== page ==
President Sergio Mattarella, who has sought to rein in Italy’s populist leaders, took the government to task for ramming spending plans through parliament and warned that the country’s debt mountain penalizes ordinary citizens.
The head of state used his year-end televised address late on Dec. 31 to issue thinly-veiled reprimands to the coalition dominated by euroskeptic Deputy Premiers Matteo Salvini and Luigi Di Maio, calling for measures promised in the 2019 budget to be “verified attentively” given the lack of debate.
Mattarella criticized the curtailing of parliamentary discussion as the government rushed to meet a Dec. 31 deadline, after a weeks-long clash with the European Commission. “I strongly hope that the parliament, the government and political parties can find the way to hold a constructive discussion on what happened, and ensure adequate debate in the future,” Mattarella said.
A Sicilian former minister and judge, 77-year-old Mattarella worked behind the scenes with pro-European allies in the government to ensure Salvini and Di Maio not only agreed to negotiate on the 2019 budget with the commission but also grudgingly agreed to spending cuts.
The president is seeking to keep both state finances and relations with the European Union on an even keel. That’s a delicate task after voters ditched the establishment that Mattarella epitomizes in March’s general election, exasperated by economic stagnation and by immigration.
In his address from the presidential Quirinale Palace, Mattarella echoed concerns of investors about the impact of populist economics on Italy’s debt, the highest in the euro area in real terms. “The high public debt penalizes the state and citizens, and sets a heavy burden on the future of young people,” Mattarella said.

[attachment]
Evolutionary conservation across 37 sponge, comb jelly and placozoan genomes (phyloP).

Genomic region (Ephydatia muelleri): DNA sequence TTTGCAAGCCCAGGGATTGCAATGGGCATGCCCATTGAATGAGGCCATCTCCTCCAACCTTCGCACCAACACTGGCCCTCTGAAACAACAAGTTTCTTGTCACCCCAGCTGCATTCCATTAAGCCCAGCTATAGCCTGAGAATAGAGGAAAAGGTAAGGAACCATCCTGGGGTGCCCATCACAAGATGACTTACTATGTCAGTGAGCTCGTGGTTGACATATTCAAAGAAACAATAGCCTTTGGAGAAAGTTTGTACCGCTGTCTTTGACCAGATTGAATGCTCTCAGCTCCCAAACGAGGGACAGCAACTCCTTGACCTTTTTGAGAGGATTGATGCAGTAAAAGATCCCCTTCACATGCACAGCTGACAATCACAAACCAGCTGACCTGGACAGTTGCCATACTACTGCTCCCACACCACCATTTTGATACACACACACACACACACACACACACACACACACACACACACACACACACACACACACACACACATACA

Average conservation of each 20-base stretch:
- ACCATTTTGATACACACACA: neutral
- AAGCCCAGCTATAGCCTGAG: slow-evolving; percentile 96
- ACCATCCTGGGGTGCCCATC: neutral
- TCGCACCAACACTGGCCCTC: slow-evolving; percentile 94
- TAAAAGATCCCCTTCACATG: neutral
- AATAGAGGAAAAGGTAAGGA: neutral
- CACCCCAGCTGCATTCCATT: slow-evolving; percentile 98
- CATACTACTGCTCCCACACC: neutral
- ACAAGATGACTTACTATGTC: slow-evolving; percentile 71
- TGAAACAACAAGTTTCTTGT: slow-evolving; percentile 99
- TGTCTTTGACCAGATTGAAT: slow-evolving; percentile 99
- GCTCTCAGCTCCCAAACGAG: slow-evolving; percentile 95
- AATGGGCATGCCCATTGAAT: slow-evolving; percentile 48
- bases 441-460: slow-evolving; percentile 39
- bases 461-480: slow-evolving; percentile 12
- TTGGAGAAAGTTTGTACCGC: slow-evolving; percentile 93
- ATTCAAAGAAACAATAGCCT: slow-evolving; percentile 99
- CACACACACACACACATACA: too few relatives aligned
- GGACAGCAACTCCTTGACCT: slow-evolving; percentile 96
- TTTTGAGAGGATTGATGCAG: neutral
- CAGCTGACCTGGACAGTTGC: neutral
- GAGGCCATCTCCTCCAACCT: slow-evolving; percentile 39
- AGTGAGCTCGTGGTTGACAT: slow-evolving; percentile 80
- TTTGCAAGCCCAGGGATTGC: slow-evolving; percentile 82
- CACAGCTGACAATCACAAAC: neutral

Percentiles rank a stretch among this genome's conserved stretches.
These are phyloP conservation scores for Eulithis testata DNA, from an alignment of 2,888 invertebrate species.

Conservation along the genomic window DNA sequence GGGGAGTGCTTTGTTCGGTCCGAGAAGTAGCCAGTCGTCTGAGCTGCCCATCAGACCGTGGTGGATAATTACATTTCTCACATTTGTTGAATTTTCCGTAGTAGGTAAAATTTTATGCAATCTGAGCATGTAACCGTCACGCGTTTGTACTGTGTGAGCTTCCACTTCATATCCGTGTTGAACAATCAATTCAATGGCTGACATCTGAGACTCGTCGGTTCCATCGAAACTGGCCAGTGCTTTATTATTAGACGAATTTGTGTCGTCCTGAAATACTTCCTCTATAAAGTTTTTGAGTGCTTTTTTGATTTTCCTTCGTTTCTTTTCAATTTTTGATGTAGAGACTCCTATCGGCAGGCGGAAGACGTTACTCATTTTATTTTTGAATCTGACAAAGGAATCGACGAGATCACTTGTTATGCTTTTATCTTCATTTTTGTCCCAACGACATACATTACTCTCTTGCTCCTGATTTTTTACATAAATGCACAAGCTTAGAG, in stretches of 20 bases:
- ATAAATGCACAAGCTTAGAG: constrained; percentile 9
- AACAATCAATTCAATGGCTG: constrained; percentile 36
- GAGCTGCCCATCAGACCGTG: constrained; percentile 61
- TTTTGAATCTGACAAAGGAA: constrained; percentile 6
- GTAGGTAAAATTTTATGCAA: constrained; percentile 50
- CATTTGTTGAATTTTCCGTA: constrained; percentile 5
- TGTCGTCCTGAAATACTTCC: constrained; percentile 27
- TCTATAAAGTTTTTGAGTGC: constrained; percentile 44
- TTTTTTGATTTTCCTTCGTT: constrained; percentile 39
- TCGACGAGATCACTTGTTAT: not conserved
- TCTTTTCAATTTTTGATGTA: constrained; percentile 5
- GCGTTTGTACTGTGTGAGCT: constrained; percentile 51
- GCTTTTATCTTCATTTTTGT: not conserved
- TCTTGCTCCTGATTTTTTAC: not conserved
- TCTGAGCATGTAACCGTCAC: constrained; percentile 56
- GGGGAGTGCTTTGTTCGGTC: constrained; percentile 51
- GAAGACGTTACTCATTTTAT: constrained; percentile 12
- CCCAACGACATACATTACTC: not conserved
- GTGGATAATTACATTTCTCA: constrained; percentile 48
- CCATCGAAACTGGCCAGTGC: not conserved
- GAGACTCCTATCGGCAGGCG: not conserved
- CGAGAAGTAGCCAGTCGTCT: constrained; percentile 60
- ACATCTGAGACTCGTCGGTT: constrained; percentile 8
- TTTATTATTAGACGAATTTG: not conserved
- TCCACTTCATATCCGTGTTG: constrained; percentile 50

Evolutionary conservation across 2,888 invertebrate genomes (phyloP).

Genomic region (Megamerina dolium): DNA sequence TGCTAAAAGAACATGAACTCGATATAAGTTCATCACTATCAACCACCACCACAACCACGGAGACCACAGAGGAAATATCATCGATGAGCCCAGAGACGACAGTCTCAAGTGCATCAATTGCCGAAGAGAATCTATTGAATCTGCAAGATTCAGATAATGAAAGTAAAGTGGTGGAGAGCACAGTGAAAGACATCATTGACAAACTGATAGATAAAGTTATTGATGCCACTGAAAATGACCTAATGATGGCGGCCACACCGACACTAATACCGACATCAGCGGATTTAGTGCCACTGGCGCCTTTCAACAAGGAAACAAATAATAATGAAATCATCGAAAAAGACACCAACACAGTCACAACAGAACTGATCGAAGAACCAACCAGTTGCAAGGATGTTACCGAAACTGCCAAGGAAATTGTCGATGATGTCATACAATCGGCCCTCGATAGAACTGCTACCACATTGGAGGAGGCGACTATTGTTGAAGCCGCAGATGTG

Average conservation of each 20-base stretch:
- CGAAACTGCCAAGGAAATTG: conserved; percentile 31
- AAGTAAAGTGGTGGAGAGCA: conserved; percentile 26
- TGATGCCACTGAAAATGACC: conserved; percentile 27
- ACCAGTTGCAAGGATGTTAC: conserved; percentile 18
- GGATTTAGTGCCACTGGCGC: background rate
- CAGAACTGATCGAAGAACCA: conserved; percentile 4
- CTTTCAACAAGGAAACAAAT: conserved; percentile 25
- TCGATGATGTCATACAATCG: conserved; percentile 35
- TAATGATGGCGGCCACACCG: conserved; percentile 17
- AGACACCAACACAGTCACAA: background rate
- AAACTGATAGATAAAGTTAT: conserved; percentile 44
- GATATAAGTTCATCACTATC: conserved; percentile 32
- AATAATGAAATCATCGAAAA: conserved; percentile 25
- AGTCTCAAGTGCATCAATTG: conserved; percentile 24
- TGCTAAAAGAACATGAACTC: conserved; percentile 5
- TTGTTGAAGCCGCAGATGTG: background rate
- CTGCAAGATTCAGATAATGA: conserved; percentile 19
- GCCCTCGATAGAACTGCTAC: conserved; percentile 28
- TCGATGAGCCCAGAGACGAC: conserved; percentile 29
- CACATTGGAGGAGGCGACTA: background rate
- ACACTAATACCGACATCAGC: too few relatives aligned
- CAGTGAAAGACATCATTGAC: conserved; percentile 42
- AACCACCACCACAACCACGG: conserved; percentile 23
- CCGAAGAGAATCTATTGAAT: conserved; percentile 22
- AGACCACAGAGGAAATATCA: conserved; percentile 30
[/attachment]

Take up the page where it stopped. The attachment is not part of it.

In contrast to populist challenges to Brussels, the head of state insisted that “Italy has chosen to invest and to live its own future in the European dimension.” He also made a point of wishing a happy new year “to five million immigrants who live, work, go to school and engage in sports in our country.” Salvini has campaigned virulently for curbs on immigration.
“Italy has once again found its borders, its security,” Salvini said, defending his policies in a Facebook video posted one hour after Mattarella’s speech. He also spoke in favor of his pension reform and tax cuts for businesses and said that European parliamentary elections in May will be key to bringing his “peaceful revolution” to all of Europe.
In his efforts to rein in the populists’ more extreme impulses, Mattarella has pro-European support in the administration: Premier Giuseppe Conte, Finance Minister Giovanni Tria and Foreign Minister Enzo Moavero Milanesi.
“Mattarella has been a mitigating influence on Salvini and Di Maio, on the make-up of the budget and on relations with Brussels,” said Roberto D’Alimonte, a political science professor at Rome’s Luiss University. “Mattarella has been determined, decisive, without ever seeking direct confrontation.”
But the president’s efforts will become more arduous as Salvini of the anti-migration League and Di Maio of the anti-establishment Five Star Movement kick off their campaigns for May’s European Parliament elections. The two partners are out to please their differing electorates with government measures including a lower retirement age and welfare benefits.
Di Maio said “there are many things still to be done, we are only at the end of the beginning,” speaking on Facebook from the edge of a ski slope on Jan. 1.
The populist leader reiterated a promise to cut the pay for Italian lawmakers and work on environmental issues, adding that it was a pleasure to fight against those “who used public money and national laws to take advantage of a series of rights to which they weren’t entitled.”
Mattarella had flexed his constitutional muscles even before the populist government was born. He vetoed the appointment of a euroskeptic, Paolo Savona, as finance minister. Savona himself suggested Tria, who was accepted by Five Star and the League, thus clearing the way for the administration to be sworn in on June 1.
The president has significant powers to draw on. His duties include ensuring a balanced budget, with adequate funding for new laws, and respect for international commitments. He names the prime minister, appoints ministers on the premier’s suggestion, and dissolves parliament before elections are held.
Mattarella, in a written message to Pope Francis for the 52nd World Day of Peace, said politics should aim for justice, fairness, respect for oneself and others, and making peace.
“With that understanding, politics becomes a permanent challenge of service that can also demand difficult decisions, unpopular choices, the capacity for sacrifice and personal renunciation,” Mattarella wrote in the message dated January 1.
By John Follain